When World War II ended, a massive global recovery plan was initiated, and we enjoy the positive reverberations of that plan to this day. The dawning of 2021 and the ongoing COVID-19 pandemic call for nothing less than a similar worldwide initiative. Are we truly ready to collectively embrace this humanitarian call to arms?
As the coronavirus pandemic continues and nations around the world suffer, we need a powerful and comprehensive globally coordinated plan that will address the needs of low- and middle-income countries so that recovery from the ravages wrought by SARS-CoV-2 — the virus that causes COVID-19 — can be overcome equitably around the world. So far, it seems that rich and powerful nations are gobbling up vaccine and treatment options as the developing world struggles to stay afloat without drowning in suffering, death, and devastation. Aren't we humans of a globally connected world better than this?
Rebuilding Through Cooperation
The Marshall Plan, also known as the European Recovery Program, was declared in 1948 and helped to rebuild Western Europe after the war's end. With the goal of reconstructing industry, infrastructure, and other ruined aspects of European society, the Marshall Plan rallied the resources to accomplish its goals and is also apparently credited with beginning the process that led to the establishment of the North Atlantic Treaty Organization (NATO) in 1949.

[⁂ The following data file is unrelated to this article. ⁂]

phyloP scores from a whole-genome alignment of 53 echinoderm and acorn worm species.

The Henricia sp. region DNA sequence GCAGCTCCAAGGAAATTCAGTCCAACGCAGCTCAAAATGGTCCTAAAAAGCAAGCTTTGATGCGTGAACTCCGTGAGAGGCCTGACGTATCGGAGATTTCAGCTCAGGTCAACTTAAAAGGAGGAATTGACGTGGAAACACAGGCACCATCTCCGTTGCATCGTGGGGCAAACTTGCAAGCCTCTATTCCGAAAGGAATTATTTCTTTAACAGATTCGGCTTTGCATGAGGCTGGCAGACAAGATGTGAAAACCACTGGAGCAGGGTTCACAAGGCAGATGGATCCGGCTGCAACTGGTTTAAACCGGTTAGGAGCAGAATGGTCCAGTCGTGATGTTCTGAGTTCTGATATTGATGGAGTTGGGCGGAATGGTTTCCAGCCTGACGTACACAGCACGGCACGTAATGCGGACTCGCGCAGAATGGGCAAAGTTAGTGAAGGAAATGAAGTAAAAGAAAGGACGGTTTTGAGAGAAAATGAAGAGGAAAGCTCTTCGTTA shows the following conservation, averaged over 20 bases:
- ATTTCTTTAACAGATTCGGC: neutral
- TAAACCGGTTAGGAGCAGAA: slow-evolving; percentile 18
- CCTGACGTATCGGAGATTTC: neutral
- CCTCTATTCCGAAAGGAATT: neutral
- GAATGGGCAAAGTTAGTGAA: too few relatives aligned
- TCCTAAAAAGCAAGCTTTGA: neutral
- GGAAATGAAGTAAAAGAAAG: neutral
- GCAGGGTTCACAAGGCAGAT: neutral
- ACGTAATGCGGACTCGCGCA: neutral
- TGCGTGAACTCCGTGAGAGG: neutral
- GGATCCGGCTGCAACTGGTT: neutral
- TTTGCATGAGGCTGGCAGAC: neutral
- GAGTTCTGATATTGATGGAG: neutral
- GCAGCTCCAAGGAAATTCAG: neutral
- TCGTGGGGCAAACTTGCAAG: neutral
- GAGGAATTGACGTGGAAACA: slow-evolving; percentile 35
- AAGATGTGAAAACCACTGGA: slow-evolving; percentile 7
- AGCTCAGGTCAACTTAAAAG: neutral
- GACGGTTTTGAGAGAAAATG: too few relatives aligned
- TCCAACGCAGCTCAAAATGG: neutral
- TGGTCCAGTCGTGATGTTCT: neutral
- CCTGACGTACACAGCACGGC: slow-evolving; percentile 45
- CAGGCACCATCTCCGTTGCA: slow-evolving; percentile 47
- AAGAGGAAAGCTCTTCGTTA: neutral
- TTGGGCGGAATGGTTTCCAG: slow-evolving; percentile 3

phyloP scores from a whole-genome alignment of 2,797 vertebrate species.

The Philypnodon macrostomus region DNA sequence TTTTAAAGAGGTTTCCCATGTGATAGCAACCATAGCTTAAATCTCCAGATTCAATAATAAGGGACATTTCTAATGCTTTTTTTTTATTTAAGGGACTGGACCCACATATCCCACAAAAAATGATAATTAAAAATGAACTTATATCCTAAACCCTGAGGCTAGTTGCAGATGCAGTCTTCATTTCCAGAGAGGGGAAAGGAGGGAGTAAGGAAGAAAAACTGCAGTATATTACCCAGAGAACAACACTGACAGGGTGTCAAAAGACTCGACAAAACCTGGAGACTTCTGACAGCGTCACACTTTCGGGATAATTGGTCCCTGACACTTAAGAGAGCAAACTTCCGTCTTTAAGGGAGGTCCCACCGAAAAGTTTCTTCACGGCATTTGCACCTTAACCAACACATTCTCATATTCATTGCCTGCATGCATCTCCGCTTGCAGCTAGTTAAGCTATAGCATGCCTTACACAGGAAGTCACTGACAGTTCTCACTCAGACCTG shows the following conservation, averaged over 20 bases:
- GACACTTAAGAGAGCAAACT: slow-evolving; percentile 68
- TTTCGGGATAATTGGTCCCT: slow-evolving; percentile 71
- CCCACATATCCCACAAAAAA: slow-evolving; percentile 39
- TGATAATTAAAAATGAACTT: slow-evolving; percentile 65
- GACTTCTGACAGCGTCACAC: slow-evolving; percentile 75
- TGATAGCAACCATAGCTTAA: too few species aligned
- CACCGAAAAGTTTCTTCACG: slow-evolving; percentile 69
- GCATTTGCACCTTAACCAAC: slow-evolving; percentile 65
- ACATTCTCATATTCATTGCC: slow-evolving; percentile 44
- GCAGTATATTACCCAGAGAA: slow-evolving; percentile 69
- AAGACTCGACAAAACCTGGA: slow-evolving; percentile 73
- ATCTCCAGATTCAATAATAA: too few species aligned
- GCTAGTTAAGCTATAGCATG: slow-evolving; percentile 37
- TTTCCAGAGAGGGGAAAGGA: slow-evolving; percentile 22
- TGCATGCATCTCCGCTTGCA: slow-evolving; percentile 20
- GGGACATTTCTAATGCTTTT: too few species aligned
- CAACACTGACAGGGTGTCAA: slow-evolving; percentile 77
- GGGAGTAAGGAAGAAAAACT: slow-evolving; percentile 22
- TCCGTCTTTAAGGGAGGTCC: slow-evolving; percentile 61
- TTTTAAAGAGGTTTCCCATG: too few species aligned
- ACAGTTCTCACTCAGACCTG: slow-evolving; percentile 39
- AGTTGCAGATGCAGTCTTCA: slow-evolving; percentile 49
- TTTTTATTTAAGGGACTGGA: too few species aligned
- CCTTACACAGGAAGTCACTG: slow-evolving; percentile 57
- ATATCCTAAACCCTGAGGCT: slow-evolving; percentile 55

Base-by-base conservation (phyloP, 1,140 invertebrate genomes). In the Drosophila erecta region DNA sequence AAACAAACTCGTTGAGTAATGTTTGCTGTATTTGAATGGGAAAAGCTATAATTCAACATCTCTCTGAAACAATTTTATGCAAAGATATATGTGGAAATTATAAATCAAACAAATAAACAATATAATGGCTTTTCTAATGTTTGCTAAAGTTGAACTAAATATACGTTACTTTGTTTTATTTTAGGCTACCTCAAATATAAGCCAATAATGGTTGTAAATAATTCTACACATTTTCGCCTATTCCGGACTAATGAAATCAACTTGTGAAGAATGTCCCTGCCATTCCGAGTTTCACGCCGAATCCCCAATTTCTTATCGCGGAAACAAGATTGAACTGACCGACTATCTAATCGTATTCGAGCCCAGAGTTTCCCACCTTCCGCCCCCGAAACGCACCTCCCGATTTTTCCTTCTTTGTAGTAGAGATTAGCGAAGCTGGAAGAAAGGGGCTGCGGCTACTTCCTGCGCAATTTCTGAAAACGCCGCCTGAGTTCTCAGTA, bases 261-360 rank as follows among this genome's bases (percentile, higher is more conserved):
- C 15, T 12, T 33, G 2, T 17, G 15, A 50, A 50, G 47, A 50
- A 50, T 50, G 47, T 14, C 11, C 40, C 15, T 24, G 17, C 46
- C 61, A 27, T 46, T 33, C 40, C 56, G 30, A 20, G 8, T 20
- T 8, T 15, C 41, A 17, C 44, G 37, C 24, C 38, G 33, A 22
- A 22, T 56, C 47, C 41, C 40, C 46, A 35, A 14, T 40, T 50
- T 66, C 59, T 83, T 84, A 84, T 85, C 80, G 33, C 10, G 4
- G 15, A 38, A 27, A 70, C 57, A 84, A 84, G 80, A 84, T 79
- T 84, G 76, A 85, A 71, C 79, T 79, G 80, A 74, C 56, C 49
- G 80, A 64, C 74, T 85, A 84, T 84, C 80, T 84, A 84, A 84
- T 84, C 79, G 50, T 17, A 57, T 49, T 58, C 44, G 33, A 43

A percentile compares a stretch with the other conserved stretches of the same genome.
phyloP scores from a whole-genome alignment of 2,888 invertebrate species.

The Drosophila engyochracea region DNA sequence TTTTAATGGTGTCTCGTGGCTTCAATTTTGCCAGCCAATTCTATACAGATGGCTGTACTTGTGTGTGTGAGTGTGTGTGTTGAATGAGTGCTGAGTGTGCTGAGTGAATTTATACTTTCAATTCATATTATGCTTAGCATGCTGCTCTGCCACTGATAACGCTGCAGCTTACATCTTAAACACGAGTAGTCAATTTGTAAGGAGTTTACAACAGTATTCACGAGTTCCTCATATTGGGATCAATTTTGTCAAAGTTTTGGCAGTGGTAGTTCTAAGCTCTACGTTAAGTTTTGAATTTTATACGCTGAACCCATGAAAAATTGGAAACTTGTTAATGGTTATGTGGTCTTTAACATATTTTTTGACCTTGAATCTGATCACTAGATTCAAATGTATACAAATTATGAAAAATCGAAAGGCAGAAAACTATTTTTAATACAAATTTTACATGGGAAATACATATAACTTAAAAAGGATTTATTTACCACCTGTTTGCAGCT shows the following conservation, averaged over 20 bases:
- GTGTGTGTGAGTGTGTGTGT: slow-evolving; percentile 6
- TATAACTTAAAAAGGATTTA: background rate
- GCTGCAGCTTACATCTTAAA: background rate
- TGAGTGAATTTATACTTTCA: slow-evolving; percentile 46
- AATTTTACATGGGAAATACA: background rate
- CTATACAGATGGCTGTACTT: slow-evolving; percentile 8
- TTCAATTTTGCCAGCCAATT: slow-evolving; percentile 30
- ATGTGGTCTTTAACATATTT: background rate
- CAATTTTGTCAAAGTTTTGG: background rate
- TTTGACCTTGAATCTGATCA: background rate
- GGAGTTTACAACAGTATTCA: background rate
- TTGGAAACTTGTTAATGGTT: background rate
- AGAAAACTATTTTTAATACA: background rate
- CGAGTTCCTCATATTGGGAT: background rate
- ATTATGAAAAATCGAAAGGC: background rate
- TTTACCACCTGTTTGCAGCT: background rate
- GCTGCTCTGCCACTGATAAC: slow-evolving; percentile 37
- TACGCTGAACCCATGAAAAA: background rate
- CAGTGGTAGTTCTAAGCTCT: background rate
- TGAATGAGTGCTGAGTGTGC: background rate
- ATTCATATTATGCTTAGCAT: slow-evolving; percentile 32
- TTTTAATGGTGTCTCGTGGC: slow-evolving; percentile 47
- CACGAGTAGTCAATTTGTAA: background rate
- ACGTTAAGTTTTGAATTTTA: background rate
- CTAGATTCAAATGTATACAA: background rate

Another major cooperative effort that defined much of the diplomacy of the second half of the 20th century was the United Nations, formed in 1945. And the nascent United Nations gave birth to the World Health Organization in response to the clearly perceived need for an international body to address issues of health on a global scale in 1948.
The Marshall Plan, the U.N., and the W.H.O. are three master strokes of post-war collaboration that were created by visionary leaders who recognized that the ravages of World War II necessitated massive reconstruction and a collaborative plan for unified responses to all manner of threats.
From the Paris Climate Accord to other cooperative multinational agreements, however flawed or controversial they may at times appear, humanity continues to attempt to come together when necessity strikes. And for those of us living through the worst pandemic in over a century, the absolute necessity for unification and equity amidst existential adversity could not be more urgent.
Equity Amidst Adversity
On almost every level, issues of equity related to addressing the threat of this novel coronavirus are paramount. From cutting-edge treatments to vaccines, access is already unequal between rich countries and those with fewer resources and clout.
According to an opinion piece in the Toronto Star authored by Peter A. Singer, a Canadian special adviser to the Director General of the World Health Organization, the "defining challenge" of 2021 is vaccine equity. Mr. Singer states:
"For governments around the world, vaccine equity will be the defining challenge of 2021. This will emerge alongside public health measures as a literal issue of life and death, and dictate the pace and extent of economic recovery. It will remind us that how we do something is as important as what we choose to do."